Wednesday, March 18, 2009

Women's Month Interviews: Kira Brady

How do we know each other?
I’m in your Eng 566 grad class at St. Rose.

How would you describe yourself?

“I am an act of kneading, of uniting and joining that not only has produced both a creature of darkness and a creature of light, but also a creature that questions the definitions of light and dark and gives them new meanings." – Gloria Anzaldua

I am a graduate student, a poet, a teacher, a redneck feminist, a socialist, and a female-bodied queer.

In what part of the world are you located?

Northeastern United States. I’m fairly convinced that I can be happy almost anywhere, but I’d love to wind up in the Southwest. I was born in Tucson.

Where can we find you on the web?
I’m on Facebook. I also recently began contributing to a blog called Femography. I don’t think my first post is even up yet, but you can find it there nevertheless.

What don't people know about you that they ought to know?
I’m a great cook. And I can bake, too. I’m well-versed in vegetarian and vegan cuisine, gluten-free cooking, as well as in ordinary, non-restricted diets. Also, I was a figure skater for 12 years. I live with chronic pain. I love to rock climb.

What's the most common mistake people make about you?
I think a lot of straight people who meet me for the first time assume that I’m straight. A lot of gay people who meet me for the first time assume that I’m a lesbian. I identify as queer. I’m working hard at (re)defining what that means to me. You might have to meet me at least two times before I delve into that a bit more.

What are you most proud of having accomplished so far?
I’m the first person in my immediate family to have graduated from college, and I paid (and shall continue to pay!) for my education on my own. I feel so lucky to be able to pursue my education even further.

What ambitions do you have ahead of you?
I want to teach poetry, feminist theory, and post-colonial literature. I definitely want children. Publishing a book or two of poetry would be the proverbial cherry on top.

What's the best compliment you've ever received?
It means a lot to me when people tell me that I’m good with kids. I’ve been asked to be a nanny by two different families, and I think that’s a big deal. You really have to trust someone to allow them in your life in such an intimate way.

If something great happens to you, how do you celebrate?
It depends. I’ve been known to break into booty-shaking victory dances. Usually sharing the news with the people closest to me and cooking a special dinner are enough celebration. Okay, I might do the victory dance while I cook.

What's your best method for coping with stress?
Sleep, shop, scream, swim, or write.

What makes you laugh?

It could be anything. I’m a sucker for very intelligent but silly humor. Eddie Izzard is my favorite comedian – I literally quote him on a daily basis. Also AbFab.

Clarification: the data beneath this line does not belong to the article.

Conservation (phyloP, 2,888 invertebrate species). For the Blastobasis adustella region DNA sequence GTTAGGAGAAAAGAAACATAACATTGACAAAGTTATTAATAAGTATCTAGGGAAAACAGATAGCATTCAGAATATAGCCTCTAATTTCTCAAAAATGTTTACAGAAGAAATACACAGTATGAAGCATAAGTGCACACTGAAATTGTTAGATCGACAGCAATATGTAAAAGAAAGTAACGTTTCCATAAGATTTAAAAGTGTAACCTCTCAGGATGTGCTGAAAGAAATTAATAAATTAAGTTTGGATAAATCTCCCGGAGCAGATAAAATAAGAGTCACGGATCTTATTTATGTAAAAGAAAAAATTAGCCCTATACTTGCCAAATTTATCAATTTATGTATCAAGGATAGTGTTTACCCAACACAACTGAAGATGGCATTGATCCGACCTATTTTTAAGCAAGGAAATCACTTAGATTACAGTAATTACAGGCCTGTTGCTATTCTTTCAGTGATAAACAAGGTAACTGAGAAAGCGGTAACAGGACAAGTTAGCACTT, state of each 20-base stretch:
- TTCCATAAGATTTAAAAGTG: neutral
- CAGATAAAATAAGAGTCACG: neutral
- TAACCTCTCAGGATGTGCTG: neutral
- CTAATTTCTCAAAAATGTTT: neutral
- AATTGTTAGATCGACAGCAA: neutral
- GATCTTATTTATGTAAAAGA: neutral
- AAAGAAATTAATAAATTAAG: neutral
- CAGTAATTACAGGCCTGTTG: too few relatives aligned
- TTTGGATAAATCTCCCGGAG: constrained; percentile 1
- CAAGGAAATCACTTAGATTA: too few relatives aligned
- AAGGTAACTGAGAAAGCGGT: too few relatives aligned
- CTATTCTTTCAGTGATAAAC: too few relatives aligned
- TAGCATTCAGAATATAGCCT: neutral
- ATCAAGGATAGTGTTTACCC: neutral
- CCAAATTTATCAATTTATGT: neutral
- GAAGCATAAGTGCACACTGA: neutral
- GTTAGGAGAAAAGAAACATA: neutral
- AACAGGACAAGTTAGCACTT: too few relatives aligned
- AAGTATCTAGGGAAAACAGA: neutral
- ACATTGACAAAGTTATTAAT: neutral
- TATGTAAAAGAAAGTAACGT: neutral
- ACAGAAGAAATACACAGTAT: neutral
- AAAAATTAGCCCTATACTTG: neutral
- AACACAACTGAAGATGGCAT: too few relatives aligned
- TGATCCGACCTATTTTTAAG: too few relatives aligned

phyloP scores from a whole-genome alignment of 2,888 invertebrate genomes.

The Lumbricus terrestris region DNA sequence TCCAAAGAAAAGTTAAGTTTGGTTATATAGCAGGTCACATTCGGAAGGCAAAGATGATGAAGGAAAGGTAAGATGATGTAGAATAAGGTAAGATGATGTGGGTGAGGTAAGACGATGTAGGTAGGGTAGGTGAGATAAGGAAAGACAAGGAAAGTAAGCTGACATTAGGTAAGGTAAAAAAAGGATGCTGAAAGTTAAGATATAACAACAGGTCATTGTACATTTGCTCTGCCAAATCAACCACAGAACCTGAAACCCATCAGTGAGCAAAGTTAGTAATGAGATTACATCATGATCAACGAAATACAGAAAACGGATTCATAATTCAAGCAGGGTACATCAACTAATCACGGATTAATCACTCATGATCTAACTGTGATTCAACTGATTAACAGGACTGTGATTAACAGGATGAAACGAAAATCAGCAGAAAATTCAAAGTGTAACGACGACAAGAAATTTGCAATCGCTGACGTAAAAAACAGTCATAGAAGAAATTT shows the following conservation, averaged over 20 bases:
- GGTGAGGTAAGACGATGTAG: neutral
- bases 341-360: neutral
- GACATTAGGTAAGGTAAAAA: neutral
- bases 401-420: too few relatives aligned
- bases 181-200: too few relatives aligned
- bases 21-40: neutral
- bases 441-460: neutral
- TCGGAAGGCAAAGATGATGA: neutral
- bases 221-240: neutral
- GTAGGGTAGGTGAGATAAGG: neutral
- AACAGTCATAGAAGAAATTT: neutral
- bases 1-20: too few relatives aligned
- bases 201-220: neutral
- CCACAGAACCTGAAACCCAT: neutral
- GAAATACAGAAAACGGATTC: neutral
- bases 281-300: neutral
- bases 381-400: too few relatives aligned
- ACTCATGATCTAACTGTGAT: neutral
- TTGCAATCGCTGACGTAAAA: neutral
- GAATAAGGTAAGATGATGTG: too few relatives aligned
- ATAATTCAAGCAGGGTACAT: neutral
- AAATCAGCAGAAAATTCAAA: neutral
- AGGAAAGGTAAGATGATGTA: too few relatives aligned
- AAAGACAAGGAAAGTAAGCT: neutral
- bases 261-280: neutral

What makes you cry?
Hrmm, the answer to this one is pretty revealing. I don’t usually cry at the times people are “supposed” to cry. Funerals, breakups, lost puppies – I can’t muster so much as a hard swallow. But OnStar commercials? “Ma’am help is on the way. I’ll stay on the line with you until they arrive.” That sh*t makes me cry.

What do you love?
Mint tea, the cold side of the pillow, nuts-and-bolts style volunteerism and community organizing – like stuffing envelopes and making phone calls, paisleys, hard cider, the beach, watching kids learn, country music, biking, the Electric Slide, freckles, the way babies smell, and cookies.

What do you loathe?
Apathy. Also brussels sprouts and yeast infections.

What's sexy?
Confidence. I’m also a sucker for strong shoulders, freckles, and a curl in either the upper or lower lip.

What's the best advice you were ever given?
“Live or die, but don’t poison everything.” – Anne Sexton

How should people be spending their money?
I’m not big on transactional activism. But if you feel passionately about donating money to a good cause, donate to something you’re personally connected to. Still, I’m always going to advocate donating body power over dollars. Except when it comes to shelters, for both humans and animals – they need straight up cash, yo.

Which woman/women have inspired you?
My grandmother. Local community leaders. Muriel Rukeyser, Mary Gaitskill, and Tammy Wynette. Yep, Tammy Wynette.

If I gave you a million dollars, what would you do?

I’d buy you a monkey – haven’t you always wanted a monk-EY?!

Okay, but really, I’d pay off my medical debt, my student loan debt, and my non-specific debt. I’d buy a couple of bonds. I’d jet-set for a year, staying in hostels, being grungy, eating great food, writing, and hopping to a new country whenever I felt like it. I mean, I have always wanted to wash my skivvies in a park fountain in Paris. Then I’d give the rest of the money away to people who needed it. Also take you out to dinner. You did give me a million dollars after all.

Thank you so much for being part of this celebration: you are indeed fabulous!

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